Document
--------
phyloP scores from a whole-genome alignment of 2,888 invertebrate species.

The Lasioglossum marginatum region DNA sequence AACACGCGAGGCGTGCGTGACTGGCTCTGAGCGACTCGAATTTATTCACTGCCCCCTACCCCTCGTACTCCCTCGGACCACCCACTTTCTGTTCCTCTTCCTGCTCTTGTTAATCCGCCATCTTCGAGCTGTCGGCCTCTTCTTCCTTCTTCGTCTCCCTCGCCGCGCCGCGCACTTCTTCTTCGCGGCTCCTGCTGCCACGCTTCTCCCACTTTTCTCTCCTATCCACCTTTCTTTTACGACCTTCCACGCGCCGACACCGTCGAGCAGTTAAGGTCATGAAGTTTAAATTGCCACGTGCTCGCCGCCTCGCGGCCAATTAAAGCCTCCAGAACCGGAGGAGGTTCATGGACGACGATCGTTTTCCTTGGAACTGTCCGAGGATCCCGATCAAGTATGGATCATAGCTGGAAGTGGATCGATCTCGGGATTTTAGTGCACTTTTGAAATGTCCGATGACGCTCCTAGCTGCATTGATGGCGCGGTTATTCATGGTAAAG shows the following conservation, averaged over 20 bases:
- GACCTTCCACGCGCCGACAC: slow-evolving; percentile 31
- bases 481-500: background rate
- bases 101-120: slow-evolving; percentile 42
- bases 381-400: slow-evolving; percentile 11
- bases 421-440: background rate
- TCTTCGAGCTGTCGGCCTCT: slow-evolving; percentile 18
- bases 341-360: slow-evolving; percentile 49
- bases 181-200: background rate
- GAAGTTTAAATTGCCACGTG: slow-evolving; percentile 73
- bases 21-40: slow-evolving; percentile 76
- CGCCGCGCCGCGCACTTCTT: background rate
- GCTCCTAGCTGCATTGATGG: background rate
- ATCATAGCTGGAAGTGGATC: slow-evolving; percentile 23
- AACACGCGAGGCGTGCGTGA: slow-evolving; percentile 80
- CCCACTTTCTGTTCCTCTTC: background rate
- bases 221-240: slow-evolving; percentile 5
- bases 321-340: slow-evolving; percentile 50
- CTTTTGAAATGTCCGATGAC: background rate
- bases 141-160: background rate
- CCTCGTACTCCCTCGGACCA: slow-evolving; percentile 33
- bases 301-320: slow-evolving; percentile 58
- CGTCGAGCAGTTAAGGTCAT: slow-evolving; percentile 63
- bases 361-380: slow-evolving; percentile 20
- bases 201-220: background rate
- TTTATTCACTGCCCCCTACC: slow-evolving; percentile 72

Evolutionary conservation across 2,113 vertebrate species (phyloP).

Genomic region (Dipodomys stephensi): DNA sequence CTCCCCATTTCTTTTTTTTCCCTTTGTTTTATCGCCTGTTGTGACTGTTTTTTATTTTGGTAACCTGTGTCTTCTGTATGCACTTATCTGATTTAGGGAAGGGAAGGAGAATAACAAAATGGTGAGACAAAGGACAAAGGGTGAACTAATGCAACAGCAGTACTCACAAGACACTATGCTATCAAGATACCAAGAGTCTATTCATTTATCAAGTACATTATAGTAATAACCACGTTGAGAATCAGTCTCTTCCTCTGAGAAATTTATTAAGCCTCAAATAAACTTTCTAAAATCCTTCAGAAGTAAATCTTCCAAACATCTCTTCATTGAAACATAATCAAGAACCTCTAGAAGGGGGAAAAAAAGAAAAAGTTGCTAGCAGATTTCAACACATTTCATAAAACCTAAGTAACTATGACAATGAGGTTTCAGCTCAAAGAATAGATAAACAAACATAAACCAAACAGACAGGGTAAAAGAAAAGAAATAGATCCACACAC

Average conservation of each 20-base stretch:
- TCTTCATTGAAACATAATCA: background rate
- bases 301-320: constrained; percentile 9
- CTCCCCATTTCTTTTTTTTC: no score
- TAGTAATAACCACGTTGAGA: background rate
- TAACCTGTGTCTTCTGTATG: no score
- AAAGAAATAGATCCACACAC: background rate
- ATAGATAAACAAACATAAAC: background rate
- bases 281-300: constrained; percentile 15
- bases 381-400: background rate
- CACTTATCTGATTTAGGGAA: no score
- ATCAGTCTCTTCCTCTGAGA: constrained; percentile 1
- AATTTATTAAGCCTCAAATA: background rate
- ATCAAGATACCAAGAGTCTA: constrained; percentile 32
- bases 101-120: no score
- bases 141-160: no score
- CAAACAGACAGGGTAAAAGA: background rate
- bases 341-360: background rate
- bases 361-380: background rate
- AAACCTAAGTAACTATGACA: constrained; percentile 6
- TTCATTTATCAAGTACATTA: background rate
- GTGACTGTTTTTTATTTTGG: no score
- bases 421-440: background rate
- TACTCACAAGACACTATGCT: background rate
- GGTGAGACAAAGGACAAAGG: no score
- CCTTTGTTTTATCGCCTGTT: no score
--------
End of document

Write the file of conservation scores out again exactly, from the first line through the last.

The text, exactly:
phyloP scores from a whole-genome alignment of 2,888 invertebrate species.

The Lasioglossum marginatum region DNA sequence AACACGCGAGGCGTGCGTGACTGGCTCTGAGCGACTCGAATTTATTCACTGCCCCCTACCCCTCGTACTCCCTCGGACCACCCACTTTCTGTTCCTCTTCCTGCTCTTGTTAATCCGCCATCTTCGAGCTGTCGGCCTCTTCTTCCTTCTTCGTCTCCCTCGCCGCGCCGCGCACTTCTTCTTCGCGGCTCCTGCTGCCACGCTTCTCCCACTTTTCTCTCCTATCCACCTTTCTTTTACGACCTTCCACGCGCCGACACCGTCGAGCAGTTAAGGTCATGAAGTTTAAATTGCCACGTGCTCGCCGCCTCGCGGCCAATTAAAGCCTCCAGAACCGGAGGAGGTTCATGGACGACGATCGTTTTCCTTGGAACTGTCCGAGGATCCCGATCAAGTATGGATCATAGCTGGAAGTGGATCGATCTCGGGATTTTAGTGCACTTTTGAAATGTCCGATGACGCTCCTAGCTGCATTGATGGCGCGGTTATTCATGGTAAAG shows the following conservation, averaged over 20 bases:
- GACCTTCCACGCGCCGACAC: slow-evolving; percentile 31
- bases 481-500: background rate
- bases 101-120: slow-evolving; percentile 42
- bases 381-400: slow-evolving; percentile 11
- bases 421-440: background rate
- TCTTCGAGCTGTCGGCCTCT: slow-evolving; percentile 18
- bases 341-360: slow-evolving; percentile 49
- bases 181-200: background rate
- GAAGTTTAAATTGCCACGTG: slow-evolving; percentile 73
- bases 21-40: slow-evolving; percentile 76
- CGCCGCGCCGCGCACTTCTT: background rate
- GCTCCTAGCTGCATTGATGG: background rate
- ATCATAGCTGGAAGTGGATC: slow-evolving; percentile 23
- AACACGCGAGGCGTGCGTGA: slow-evolving; percentile 80
- CCCACTTTCTGTTCCTCTTC: background rate
- bases 221-240: slow-evolving; percentile 5
- bases 321-340: slow-evolving; percentile 50
- CTTTTGAAATGTCCGATGAC: background rate
- bases 141-160: background rate
- CCTCGTACTCCCTCGGACCA: slow-evolving; percentile 33
- bases 301-320: slow-evolving; percentile 58
- CGTCGAGCAGTTAAGGTCAT: slow-evolving; percentile 63
- bases 361-380: slow-evolving; percentile 20
- bases 201-220: background rate
- TTTATTCACTGCCCCCTACC: slow-evolving; percentile 72

Evolutionary conservation across 2,113 vertebrate species (phyloP).

Genomic region (Dipodomys stephensi): DNA sequence CTCCCCATTTCTTTTTTTTCCCTTTGTTTTATCGCCTGTTGTGACTGTTTTTTATTTTGGTAACCTGTGTCTTCTGTATGCACTTATCTGATTTAGGGAAGGGAAGGAGAATAACAAAATGGTGAGACAAAGGACAAAGGGTGAACTAATGCAACAGCAGTACTCACAAGACACTATGCTATCAAGATACCAAGAGTCTATTCATTTATCAAGTACATTATAGTAATAACCACGTTGAGAATCAGTCTCTTCCTCTGAGAAATTTATTAAGCCTCAAATAAACTTTCTAAAATCCTTCAGAAGTAAATCTTCCAAACATCTCTTCATTGAAACATAATCAAGAACCTCTAGAAGGGGGAAAAAAAGAAAAAGTTGCTAGCAGATTTCAACACATTTCATAAAACCTAAGTAACTATGACAATGAGGTTTCAGCTCAAAGAATAGATAAACAAACATAAACCAAACAGACAGGGTAAAAGAAAAGAAATAGATCCACACAC

Average conservation of each 20-base stretch:
- TCTTCATTGAAACATAATCA: background rate
- bases 301-320: constrained; percentile 9
- CTCCCCATTTCTTTTTTTTC: no score
- TAGTAATAACCACGTTGAGA: background rate
- TAACCTGTGTCTTCTGTATG: no score
- AAAGAAATAGATCCACACAC: background rate
- ATAGATAAACAAACATAAAC: background rate
- bases 281-300: constrained; percentile 15
- bases 381-400: background rate
- CACTTATCTGATTTAGGGAA: no score
- ATCAGTCTCTTCCTCTGAGA: constrained; percentile 1
- AATTTATTAAGCCTCAAATA: background rate
- ATCAAGATACCAAGAGTCTA: constrained; percentile 32
- bases 101-120: no score
- bases 141-160: no score
- CAAACAGACAGGGTAAAAGA: background rate
- bases 341-360: background rate
- bases 361-380: background rate
- AAACCTAAGTAACTATGACA: constrained; percentile 6
- TTCATTTATCAAGTACATTA: background rate
- GTGACTGTTTTTTATTTTGG: no score
- bases 421-440: background rate
- TACTCACAAGACACTATGCT: background rate
- GGTGAGACAAAGGACAAAGG: no score
- CCTTTGTTTTATCGCCTGTT: no score